Matthew Lippman

I did not ride my bicycle through the hailstorm for nothing,
I was trying to slam headfirst into a banjo,
see what kind of sound would happen, 

but there were too many fire trucks in the way,
too many peacocks without any feathers,

it made me sad
the way an investigation makes me sad,

so I got off my machine and took off my clothes
because I was near a tree
in the middle of the woods
that had no sound. 

There were leaves
but when the wind blew
I could not hear them against the pine. 
I thought it might be me
but when I stuck my finger in my eye
there was the sound of my flesh
against my blood
that rang in my ear. 

So I got back on my bike
and the hail continued to be an ocean
and I could not forget anything--
the blueberry stain,
the wall of broken needles
that hung between one side of the river
and the other.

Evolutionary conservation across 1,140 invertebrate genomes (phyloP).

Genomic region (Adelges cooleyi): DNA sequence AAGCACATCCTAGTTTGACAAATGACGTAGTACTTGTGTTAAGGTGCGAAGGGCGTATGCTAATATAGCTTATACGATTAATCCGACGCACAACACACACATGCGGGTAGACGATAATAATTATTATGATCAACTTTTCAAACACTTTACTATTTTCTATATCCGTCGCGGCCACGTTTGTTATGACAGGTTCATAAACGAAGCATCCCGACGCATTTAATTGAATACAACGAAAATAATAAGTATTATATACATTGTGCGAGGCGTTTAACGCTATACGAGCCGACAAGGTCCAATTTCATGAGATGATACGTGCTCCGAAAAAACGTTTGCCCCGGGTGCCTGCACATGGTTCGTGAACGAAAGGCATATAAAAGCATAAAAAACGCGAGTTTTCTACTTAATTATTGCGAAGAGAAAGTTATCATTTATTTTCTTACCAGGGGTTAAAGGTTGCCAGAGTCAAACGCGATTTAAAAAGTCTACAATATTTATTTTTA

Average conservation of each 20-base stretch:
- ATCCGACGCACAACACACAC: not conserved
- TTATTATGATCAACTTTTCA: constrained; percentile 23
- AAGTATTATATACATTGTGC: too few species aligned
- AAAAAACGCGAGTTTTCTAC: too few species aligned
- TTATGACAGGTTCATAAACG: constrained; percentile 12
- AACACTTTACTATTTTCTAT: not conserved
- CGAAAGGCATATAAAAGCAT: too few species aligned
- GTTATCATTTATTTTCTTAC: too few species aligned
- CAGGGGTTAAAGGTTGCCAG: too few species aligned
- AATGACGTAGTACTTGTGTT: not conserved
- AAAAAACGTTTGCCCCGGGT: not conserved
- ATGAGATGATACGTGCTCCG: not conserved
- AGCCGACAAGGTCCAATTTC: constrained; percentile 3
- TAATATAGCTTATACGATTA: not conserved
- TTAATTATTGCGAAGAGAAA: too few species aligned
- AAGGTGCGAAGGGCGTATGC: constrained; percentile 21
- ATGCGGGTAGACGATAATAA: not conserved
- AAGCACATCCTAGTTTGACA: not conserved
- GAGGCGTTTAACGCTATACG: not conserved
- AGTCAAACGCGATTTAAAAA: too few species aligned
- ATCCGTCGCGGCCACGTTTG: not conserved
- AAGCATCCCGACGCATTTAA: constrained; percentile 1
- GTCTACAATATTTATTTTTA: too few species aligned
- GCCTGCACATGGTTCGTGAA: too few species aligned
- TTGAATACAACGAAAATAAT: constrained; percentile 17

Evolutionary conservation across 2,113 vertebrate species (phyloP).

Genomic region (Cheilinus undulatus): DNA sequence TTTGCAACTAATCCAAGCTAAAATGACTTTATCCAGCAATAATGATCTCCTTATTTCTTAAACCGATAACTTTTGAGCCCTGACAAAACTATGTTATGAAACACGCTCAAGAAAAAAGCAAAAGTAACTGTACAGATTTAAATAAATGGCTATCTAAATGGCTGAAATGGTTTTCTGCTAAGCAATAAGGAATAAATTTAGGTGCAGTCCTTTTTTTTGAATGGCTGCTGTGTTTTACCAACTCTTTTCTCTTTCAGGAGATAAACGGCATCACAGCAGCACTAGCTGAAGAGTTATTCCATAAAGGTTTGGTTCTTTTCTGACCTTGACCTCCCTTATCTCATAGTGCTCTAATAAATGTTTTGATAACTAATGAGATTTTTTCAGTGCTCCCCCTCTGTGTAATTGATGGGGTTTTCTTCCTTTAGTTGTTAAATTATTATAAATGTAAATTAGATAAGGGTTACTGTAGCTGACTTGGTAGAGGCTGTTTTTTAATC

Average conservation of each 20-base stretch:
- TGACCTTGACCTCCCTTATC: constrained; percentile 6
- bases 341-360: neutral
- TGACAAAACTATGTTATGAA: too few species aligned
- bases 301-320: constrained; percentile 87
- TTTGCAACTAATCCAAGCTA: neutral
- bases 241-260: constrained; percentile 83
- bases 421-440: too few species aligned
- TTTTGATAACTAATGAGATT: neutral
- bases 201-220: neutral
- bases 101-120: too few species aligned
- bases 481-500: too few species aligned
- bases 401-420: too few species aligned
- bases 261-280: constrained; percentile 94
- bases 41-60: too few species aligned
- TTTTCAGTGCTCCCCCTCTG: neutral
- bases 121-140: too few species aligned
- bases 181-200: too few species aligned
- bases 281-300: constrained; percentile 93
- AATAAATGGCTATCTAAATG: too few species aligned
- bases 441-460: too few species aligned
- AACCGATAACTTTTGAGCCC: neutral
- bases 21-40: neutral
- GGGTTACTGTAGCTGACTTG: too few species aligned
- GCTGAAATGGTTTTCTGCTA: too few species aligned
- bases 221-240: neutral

The hail was insane, like monkeys,
and touched my head,
like fingertips.  

I could have stopped to think about guns
but there were too many deer tracks
to make me cry,
indentations in the earth
where they had fallen. 

I had fallen
and was off my bicycle. 
The hail fell for twelve days
and I did not move. 
When I moved,
my luggage was empty
and filled with the hot ghost breath
of everything that had tried to crash through a banjo
and finally, had. 






I don't remember much about writing "Banjo Land." I do have another poem, though, called "Where Are All The Puerto Ricans" that has a man riding a bike through hail. The two poems have nothing to do with one another. "Banjo Land" I think, was a rumination on an idea. That's all.